What better way is there to find out which CPU coolers excel than to throw them at our ultra-hot Intel QX6850? We took 22 different models and did just that. Some surprised us, some didn’t. What we were left with were five different models that deserved our Editor’s Choice award.
One of the most important but often overlooked aspects of a new PC build is the CPU cooler. When you add the fact that many people want to overclock their processors to the moon, you have a recipe for disaster when a sufficient cooler is not selected. But for stock speeds and low room temps, AMD’s and Intel’s current boxed offerings are usually decent if money is tight.
But stock coolers are often loud, and noise nowadays is a major issue with people. A few years ago, people didn’t think twice of running multiple high CFM fans to keep things cool at any cost. I’ve personally built a few PC’s in my lifetime that sounded like a hovercraft. Now, we’ve come to expect silence, and not only that, but for efficiency as well. While case airflow does have an impact, the cooler itself must be up to the task as well.
Of course, you also need one that fits. The CPU area of the motherboard is often crowded with heatsinks and heatpipes. The memory can also be quite close as well. There is just not enough room sometimes to put anything but a stock cooler on, or the mounting mechanisms that companies dream up just take up too much space.
There is no perfect solution since their function also includes keeping the surrounding area and voltage regulating circuits cool as well. This is where the design tends to play the biggest role in how well they can do their job of keeping your PC alive no matter how much heat you throw at it.
Since we are testing 22 coolers together in this review, I will not go into great detail about each. The importance was placed on making sure that the playing field was level and that all coolers were put through the exact same amount of abuse. I also chose to use an open air testing rig instead of putting each one inside of a chassis. But bear in mind… the better the case airflow, the more efficient your cooler.
I wanted to be certain to put as much heat into them as possible. So what better to use than a Quad-Core? I also chose a motherboard that had extensive cooling for the surrounding voltage circuits since that heat dump should be taken into consideration when overclocking. Many coolers do just fine on an open platform with a stock cooler at stock voltage, but as soon as you add even 0.1V, the temperatures can rise dramatically.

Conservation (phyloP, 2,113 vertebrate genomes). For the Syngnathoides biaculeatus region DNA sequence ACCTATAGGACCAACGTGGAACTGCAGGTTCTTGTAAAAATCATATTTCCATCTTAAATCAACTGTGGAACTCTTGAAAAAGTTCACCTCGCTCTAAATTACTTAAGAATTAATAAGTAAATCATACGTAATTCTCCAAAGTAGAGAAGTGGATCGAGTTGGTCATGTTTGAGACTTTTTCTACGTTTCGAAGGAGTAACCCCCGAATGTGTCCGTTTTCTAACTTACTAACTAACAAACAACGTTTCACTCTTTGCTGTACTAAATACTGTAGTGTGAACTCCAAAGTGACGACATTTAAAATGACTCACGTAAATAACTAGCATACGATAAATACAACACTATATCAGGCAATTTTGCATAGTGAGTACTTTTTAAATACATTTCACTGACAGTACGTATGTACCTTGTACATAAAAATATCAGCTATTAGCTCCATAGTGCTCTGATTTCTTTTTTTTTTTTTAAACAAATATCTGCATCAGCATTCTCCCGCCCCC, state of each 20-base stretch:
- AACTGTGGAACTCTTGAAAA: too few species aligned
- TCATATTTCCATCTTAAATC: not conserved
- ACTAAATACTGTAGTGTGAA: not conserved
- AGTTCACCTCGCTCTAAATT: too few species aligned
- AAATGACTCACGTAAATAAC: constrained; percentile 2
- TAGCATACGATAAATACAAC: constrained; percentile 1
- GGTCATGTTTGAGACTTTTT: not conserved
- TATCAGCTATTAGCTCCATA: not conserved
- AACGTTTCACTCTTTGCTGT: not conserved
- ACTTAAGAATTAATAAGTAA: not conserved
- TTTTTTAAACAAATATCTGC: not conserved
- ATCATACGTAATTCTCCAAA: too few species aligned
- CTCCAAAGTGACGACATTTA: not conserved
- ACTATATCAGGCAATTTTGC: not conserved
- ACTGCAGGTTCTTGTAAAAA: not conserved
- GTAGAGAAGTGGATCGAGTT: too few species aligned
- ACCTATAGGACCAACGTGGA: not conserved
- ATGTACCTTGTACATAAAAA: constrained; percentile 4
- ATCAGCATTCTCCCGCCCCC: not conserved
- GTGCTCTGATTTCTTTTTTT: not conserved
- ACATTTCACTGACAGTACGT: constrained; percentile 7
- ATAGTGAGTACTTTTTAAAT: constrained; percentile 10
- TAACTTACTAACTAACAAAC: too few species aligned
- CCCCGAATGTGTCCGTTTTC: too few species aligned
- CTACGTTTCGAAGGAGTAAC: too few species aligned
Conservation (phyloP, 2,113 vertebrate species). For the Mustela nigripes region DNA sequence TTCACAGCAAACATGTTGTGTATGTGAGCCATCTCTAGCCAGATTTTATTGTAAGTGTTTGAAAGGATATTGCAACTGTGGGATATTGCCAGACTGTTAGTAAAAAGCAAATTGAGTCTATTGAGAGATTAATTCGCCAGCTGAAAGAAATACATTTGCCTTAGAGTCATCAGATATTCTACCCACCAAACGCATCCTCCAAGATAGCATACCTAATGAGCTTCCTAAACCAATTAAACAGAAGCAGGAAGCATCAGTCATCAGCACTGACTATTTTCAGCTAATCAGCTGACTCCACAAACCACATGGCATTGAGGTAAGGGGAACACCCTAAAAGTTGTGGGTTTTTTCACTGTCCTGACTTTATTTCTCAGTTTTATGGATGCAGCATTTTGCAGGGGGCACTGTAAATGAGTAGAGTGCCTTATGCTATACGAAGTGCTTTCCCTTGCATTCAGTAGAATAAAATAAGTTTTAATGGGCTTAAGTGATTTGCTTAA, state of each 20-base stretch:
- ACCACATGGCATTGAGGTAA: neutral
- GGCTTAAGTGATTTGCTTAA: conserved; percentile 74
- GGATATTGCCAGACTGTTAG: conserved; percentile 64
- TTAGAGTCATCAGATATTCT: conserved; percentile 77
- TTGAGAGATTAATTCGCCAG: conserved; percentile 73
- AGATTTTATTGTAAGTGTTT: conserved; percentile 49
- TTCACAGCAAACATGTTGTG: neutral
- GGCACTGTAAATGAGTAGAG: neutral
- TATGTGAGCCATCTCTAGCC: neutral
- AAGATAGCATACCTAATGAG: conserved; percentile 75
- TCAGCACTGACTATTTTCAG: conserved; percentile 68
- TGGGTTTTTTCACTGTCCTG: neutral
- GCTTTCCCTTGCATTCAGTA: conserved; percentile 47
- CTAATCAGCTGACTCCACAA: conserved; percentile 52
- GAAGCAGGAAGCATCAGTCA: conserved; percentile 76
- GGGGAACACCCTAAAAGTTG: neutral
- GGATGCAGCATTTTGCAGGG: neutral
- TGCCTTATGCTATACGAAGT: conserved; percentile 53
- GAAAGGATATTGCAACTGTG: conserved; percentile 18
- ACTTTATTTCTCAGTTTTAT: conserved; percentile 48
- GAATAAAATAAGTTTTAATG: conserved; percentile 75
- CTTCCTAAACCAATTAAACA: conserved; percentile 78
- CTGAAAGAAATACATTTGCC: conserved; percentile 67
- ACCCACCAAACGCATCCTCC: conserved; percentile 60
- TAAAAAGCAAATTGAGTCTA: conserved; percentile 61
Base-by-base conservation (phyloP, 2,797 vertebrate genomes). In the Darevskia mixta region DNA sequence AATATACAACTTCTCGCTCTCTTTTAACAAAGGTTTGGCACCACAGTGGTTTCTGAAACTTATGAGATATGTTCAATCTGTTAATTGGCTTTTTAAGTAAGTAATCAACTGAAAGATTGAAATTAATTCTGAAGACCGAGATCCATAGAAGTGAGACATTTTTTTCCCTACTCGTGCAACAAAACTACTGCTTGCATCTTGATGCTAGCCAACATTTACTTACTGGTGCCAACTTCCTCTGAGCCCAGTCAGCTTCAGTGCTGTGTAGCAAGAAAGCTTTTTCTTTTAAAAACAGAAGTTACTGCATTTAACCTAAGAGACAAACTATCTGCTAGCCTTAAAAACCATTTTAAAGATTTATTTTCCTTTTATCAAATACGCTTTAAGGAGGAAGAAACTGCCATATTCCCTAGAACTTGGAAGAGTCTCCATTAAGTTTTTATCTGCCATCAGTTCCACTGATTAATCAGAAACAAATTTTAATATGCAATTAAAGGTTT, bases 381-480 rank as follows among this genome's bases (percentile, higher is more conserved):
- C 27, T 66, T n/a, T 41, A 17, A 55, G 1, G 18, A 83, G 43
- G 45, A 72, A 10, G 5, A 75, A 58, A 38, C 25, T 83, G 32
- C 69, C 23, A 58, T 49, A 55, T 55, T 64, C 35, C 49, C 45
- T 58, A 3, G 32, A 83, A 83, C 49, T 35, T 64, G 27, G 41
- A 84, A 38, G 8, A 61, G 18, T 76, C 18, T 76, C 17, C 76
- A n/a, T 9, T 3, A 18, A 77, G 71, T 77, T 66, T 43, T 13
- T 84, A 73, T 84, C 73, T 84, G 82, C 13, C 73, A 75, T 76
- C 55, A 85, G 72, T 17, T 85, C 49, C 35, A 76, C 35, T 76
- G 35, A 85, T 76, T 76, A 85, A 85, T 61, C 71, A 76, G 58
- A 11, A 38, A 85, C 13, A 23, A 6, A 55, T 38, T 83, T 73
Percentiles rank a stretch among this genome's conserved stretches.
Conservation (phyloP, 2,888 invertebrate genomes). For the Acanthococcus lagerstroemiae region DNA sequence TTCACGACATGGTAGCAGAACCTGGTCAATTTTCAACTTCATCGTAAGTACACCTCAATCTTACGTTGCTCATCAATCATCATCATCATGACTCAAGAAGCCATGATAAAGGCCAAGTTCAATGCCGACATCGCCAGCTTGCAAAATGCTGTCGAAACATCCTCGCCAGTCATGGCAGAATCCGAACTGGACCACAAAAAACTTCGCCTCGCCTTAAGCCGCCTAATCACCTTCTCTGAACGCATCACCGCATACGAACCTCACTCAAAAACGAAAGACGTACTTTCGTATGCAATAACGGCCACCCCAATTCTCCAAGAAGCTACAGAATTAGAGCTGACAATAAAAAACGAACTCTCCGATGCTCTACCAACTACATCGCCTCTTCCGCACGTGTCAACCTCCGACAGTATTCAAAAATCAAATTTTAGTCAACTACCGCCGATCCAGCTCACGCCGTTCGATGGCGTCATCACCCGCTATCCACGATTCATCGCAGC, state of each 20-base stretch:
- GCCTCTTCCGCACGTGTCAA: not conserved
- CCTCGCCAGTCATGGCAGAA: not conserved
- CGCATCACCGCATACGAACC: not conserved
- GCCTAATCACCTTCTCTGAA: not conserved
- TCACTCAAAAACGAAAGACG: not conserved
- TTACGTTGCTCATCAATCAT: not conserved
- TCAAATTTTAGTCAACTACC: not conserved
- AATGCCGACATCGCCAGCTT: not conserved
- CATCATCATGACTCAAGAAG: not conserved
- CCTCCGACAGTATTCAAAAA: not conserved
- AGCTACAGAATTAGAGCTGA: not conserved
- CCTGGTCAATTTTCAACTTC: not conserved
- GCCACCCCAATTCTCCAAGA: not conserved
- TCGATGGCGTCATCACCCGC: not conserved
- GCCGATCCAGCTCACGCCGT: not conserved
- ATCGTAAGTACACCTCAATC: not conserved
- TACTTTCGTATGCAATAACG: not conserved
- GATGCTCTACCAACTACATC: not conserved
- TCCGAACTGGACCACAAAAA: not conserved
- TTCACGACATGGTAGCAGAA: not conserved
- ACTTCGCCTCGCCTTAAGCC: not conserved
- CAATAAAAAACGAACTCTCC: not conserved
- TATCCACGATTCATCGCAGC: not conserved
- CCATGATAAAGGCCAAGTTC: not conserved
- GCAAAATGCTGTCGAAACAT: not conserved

I carefully chose the software environment to run under. I used Prime 95 and CoreTemp 0.97 along with CPU-Z 1.44.1 throughout my testing. As for OS, Windows XP was chosen, with all of the latest available updates applied.
I chose my environment very carefully. I did not want any outside influences on the airflow and I wanted to make certain I could keep my ambient temperatures as stable as possible. I was able to maintain the temperature between 68F-70F throughout the entire testing regimen. The room I used also had no fans running along with no heat ducts to raise or lower the temps at any time. I set the motherboard on a flat wooden desk with "12;” standoffs to ensure that there was no latent heat trapped under the board at any time. I allowed the test rig to cool off for 1 hour between tests. Each test was run twice to check for consistency as well.
It’s also important to note that we used OCZ’s Freeze thermal paste throughout all of our testing.
One thing I want to mention about the processor used is that it runs warm. Unlike a lot of the G0 stepping Q6600′s, this guy runs like a furnace. I thought it was the perfect CPU to use for this test because of that reason. It will run 85°C all day long without a hitch, so we knew we could rely on it in more than one regard. But, because we don’t recommend you to run your Quad-Core at those temps for too long, we set that as our max temperature in the BIOS. If a cooler passed that point, it was considered a fail.
All coolers used for this review passed while the CPU was running its stock speed of 3GHz and stock VCore of 1.3V. The motherboard used has superior voltage regulation as well and there is no measurable V-Droop when fully loaded. I then set the CPU multi to 11X, resulting in a CPU speed of 3.67GHz, and the VCore to 1.4125V in bios for the overclocking tests. Again, I want to make sure people realize just how much stress overclocking a Quad-Core is for the motherboard and how much heat the motherboard power circuits also churns out while running this way. This is where the big boys shine and where the “should have run” units were left behind.
If you plan on running your Quad-Core under 3GHz, you can pick almost any cooler made and it will do the job. When you want the absolute highest overclock you can achieve, you need to pay attention to our charts later in the article.
One final note, I could not mount any of the 3 coolers supplied by Zalman to the test motherboard due to clearance issues with the surrounding heatpipes. This may not be a concern for some motherboards, but since most new boards come with some sort of heatpipes around the CPU, be certain you explore the ability of any cooler you pick to fit in the area.